Scottish National Dictionary (1700–)

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DOMINIE, n. Also †domine(e). ¶domanie, and contr. forms dom (Bnff.2. Abd.2 1940), domie (Mry. 1949 (per Fif.17), and ¶domin'. Formerly in use in Eng.

1. A schoolmaster. Gen.Sc. †A student at a University (Sc. 1721 J. Kelly Proverbs 315, foot-note). Sc. 1721  J. Kelly Proverbs 86:
Doves and Domines leave ay a foul House.
Sc. c.1763  in Scott Letters 1828–31 (ed. Grierson) 113:
A dominie, man — an auld dominie. He [Dr Johnson] keepit a schule and caa'd it an academy.
Sc. 1815  Scott Guy M. ii.:
Abel Sampson, commonly called, from his occupation as a pedagogue, Dominie Sampson.
ne.Sc. 1714  R. Smith Poems (1869) 1:
I'll return to the hunder Merk, Which the Queen granted to Glenshee, For to maintain a Dominie.
Abd. 1922  G. P. Dunbar Doric 16:
The domin' daunert doon ae day.
Abd. 1928  J. Baxter A' Ae 'Oo' 21:
The Dom sat back in his laich-backit cheir.
Edb. 1851  A. Maclagan Sk. from Nature 175:
There's Dominie Davie, sae glib i' the mou, But it's like ye will fin' the auld carl blin' fou.
Ayr. 1823  Galt R. Gilhaize II. xiii.:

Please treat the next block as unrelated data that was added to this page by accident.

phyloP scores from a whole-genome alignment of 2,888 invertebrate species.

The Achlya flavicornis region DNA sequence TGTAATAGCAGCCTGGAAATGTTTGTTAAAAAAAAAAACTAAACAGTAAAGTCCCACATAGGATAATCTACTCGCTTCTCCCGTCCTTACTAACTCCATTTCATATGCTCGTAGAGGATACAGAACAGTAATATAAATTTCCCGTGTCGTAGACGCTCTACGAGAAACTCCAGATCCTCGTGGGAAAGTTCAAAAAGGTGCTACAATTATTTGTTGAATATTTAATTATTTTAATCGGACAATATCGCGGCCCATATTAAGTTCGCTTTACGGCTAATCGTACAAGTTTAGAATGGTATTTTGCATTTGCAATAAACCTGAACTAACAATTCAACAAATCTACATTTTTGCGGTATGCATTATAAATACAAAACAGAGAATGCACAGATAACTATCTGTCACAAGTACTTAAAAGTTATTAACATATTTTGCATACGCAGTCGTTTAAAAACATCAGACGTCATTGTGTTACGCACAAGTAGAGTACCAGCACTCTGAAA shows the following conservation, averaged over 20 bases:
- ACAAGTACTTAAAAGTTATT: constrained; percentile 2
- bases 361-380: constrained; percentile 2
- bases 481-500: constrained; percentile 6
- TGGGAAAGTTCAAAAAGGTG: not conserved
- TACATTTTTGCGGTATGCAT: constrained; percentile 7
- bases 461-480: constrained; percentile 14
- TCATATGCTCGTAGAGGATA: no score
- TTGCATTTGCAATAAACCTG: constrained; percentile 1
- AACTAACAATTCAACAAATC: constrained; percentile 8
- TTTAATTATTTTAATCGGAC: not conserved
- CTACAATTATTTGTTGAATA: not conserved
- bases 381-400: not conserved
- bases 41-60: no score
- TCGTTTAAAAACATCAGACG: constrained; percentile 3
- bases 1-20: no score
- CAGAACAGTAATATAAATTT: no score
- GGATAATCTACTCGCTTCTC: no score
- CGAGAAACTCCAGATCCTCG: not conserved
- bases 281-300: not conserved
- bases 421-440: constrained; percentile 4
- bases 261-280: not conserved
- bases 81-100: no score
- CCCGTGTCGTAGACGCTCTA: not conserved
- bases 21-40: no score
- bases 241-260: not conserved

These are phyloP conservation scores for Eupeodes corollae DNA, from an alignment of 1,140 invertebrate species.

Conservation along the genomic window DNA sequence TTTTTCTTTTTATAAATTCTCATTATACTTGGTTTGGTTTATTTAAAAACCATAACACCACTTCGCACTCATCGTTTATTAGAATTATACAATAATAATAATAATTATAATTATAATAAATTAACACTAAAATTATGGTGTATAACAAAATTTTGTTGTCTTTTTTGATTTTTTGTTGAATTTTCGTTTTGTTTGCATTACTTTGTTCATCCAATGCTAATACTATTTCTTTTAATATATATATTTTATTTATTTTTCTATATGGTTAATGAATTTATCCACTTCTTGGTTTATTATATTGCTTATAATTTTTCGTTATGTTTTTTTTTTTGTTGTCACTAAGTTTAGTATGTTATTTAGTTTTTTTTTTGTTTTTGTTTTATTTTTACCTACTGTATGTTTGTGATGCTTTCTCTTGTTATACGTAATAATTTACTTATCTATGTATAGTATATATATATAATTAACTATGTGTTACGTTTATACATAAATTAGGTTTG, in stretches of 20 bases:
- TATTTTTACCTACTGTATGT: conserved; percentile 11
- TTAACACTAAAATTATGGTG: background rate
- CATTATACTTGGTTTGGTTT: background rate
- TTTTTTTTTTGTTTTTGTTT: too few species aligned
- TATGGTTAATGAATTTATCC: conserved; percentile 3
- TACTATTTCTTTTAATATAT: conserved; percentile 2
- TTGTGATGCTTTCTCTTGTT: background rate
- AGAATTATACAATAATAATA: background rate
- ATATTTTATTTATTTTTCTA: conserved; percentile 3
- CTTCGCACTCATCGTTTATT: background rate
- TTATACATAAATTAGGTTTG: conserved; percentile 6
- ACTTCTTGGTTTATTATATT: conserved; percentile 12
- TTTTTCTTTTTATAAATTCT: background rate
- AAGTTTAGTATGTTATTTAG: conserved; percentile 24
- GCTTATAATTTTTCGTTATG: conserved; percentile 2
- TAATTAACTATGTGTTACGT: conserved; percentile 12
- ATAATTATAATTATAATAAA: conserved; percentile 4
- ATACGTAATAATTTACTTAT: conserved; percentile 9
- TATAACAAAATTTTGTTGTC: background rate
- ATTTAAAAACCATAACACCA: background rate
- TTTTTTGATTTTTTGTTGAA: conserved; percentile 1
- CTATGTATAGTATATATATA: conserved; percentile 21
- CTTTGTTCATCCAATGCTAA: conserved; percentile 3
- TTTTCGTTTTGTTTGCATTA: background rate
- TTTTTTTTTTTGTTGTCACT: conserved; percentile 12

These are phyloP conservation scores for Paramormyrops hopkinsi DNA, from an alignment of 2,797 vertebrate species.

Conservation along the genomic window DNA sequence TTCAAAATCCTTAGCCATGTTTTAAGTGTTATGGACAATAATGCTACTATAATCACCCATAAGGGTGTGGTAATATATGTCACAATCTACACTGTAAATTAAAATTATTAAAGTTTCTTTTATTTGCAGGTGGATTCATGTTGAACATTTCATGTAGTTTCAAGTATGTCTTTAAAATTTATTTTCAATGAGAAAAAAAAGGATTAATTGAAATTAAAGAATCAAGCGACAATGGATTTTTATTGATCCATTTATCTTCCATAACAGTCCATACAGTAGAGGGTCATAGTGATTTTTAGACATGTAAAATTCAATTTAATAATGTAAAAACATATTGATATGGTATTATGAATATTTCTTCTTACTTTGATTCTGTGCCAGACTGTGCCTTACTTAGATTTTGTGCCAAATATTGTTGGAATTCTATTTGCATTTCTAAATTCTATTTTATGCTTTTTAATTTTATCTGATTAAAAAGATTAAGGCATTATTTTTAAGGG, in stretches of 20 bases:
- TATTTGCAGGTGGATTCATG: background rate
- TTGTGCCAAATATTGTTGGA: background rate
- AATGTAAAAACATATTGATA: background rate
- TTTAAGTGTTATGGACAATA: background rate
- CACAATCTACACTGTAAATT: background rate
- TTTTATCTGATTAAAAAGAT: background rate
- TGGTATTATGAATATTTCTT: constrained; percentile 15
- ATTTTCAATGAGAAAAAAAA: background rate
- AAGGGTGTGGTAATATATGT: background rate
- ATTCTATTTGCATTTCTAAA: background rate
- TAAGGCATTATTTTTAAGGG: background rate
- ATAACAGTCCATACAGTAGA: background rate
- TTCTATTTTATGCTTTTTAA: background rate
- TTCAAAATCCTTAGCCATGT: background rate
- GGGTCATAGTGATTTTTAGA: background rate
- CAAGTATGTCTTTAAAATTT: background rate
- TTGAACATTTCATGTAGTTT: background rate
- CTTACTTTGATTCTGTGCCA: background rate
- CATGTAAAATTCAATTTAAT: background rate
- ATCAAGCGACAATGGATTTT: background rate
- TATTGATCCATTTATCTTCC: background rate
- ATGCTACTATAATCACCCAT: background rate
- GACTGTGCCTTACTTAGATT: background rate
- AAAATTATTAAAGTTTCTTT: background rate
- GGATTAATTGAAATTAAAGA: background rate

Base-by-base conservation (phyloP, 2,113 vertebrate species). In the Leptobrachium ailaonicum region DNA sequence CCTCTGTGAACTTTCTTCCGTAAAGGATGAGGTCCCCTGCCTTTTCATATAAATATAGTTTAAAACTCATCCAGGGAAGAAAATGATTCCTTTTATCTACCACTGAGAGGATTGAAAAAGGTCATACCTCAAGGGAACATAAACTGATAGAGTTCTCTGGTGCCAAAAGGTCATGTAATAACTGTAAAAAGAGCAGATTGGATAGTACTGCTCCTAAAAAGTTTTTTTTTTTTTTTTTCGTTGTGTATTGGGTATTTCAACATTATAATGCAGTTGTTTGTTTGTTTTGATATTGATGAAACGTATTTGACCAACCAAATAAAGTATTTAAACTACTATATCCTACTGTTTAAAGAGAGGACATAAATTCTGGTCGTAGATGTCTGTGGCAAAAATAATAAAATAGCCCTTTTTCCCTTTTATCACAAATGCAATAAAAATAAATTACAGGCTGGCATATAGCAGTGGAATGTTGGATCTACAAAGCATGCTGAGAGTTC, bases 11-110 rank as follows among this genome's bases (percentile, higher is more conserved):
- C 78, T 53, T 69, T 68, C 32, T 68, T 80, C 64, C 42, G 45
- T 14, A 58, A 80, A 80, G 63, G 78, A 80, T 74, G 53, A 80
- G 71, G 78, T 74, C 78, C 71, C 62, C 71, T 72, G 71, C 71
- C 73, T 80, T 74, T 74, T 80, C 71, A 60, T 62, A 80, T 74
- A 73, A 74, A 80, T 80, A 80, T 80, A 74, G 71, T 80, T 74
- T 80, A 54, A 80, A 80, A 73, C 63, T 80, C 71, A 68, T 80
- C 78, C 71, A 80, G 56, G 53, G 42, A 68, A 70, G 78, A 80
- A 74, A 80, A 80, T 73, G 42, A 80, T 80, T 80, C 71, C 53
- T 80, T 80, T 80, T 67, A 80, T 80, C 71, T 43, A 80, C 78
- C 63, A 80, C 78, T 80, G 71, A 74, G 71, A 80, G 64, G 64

Captain Bannerman was a real dominie o' war.
Kcb. 1894  S. R. Crockett Raiders xxvii.:
It's easy for the dominie to get a laugh in the school.

2. A clergyman. Sc. c.1700  J. Maidment New Bk. Old Ballads (1885) 7:
Ministers make poor testaments; No Dominies for me Lady.
Sc. 1714  R. Wodrow in
H. G. Graham Soc. Life Scot. (1899) II. 27:
Our upstart dominies, so soon as they attain to ordination.
Kcd. 1712–30  C. E. G. Wright (ed.) G. Guthrie (1900) 68:
The Parish of Dunnottar at that time had another of these Dominees imposed upon them.

[Lat. domine, sir. vocative of dominus, a master.]

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"Dominie n.". Dictionary of the Scots Language. 2004. Scottish Language Dictionaries Ltd. Accessed 12 Dec 2019 <>



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